Still, control may have some negative consequences depending especially on who has it. For example, Fischer wanted two Sherpas to wait at the South Col in case of emergencies. Lopsang decided to leave only one there. He also took control of short-roping Pittman up a stretch of the mountain, perhaps because he thought she was too inexperienced to make it on her own. Though it was never ascertained exactly what happened and why, either he took control of her on his own initiative, or as some claimed, Fischer asked him to help her because of her status. Whoever made the decision, its effect on Lopsang (who became ill) would impact the safety of the others in the expeditions.

Rob Hall makes an unwise decision when he persuades Doug Hansen to continue to the summit. Hansen is sick and exhausted, and he wants to turn back. He had been with Hall the last time he had to abandon the summit just a few hundred feet from the top. Hall really wants Hansen to succeed this time. Hall's decision to influence and counteract Hansen's personal decision in this way will have serious repercussions for the safety of both men.

Finally, self-control is another factor that can make or break a summit climb. Krakauer reports that within three hours of leaving the South Col, Frank Fischbeck decides to turn back. He states "something about the day just didn't feel right." When Doug Hansen stepped aside, he too expressed unease as well as ill health. Sometimes listening to your inner voice, or intuition, is a way to take control of your actions and your fate.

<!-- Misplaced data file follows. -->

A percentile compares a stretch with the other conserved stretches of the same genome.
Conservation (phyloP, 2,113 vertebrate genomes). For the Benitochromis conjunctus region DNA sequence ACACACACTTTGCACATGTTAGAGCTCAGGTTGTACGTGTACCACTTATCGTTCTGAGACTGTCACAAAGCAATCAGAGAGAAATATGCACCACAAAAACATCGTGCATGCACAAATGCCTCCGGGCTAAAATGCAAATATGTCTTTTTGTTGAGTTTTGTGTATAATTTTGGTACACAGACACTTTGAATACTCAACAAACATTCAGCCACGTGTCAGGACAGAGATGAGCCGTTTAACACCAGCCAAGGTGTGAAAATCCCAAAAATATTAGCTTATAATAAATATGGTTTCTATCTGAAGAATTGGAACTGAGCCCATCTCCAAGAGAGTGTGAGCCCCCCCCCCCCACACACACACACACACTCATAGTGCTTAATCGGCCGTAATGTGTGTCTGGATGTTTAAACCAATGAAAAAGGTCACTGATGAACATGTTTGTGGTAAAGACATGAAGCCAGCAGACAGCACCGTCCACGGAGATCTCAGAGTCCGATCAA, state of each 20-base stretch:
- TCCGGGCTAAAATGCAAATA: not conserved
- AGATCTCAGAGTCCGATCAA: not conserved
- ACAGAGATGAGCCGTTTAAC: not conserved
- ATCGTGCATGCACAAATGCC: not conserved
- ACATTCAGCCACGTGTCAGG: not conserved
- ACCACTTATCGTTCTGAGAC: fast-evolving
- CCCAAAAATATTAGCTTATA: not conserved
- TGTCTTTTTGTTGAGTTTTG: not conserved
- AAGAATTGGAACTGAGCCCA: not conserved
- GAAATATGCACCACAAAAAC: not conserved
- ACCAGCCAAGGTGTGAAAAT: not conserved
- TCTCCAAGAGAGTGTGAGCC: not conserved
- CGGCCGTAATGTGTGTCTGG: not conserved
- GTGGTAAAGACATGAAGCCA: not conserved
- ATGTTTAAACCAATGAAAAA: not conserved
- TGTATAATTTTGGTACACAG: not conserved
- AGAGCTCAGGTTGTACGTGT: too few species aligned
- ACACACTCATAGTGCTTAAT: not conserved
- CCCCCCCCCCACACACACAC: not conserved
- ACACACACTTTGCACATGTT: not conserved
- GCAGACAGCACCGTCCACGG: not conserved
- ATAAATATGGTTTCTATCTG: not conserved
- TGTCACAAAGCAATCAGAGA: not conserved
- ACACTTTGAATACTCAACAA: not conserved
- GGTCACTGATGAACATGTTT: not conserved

In contrast to control, more unforeseen circumstances arise. South African guide Bruce Herrod becomes extremely ill and must be brought into a tent. "Let him in quickly or he's going to die out here," one climber shouts. No one could foresee that a lead guide would fall ill from altitude sickness, yet Herrod showed all the signs of it, including disorientation and irrationality from lack of oxygen to the brain.

The climbers reach an altitude where supplemental oxygen is essential. Bruce Herrod is laid low by serious altitude sickness from hypoxia. Krakauer writes that Hall had his team's Sherpas stash 55 canisters of compressed oxygen at the South Col. Although the "363 pounds of bottled oxygen" may sound like a lot, Krakauer does the math and determines it would be sufficient only for a single summit attempt by 15 people. If anyone were injured or stranded and had to wait for help high on the mountain, they'd need additional oxygen, as might their rescuers.

The occurrence of bottlenecks and their effect on the climbers becomes vital. Bottlenecks represent the dangers climbers face when they must wait to ascend or descend. Bottlenecks also clearly underscore the problems the commercialization of climbing Everest has caused. If there were not so many expeditions attempting the summit, there would not be long lines of climbers waiting to clip onto a rope to get up a particularly difficult part of the ascent route. In several parts of the chapter, Krakauer notes 50 or more climbers on the mountain, most in line waiting to clip onto a rope to continue. Krakauer himself is delayed several times by long lines and bottlenecks at key points on the route. The serious danger here, as he implies, is that bottlenecks delay summiting. They force climbers to waste precious time standing in line while unforeseen circumstances may arise that can have a huge impact on the ascent.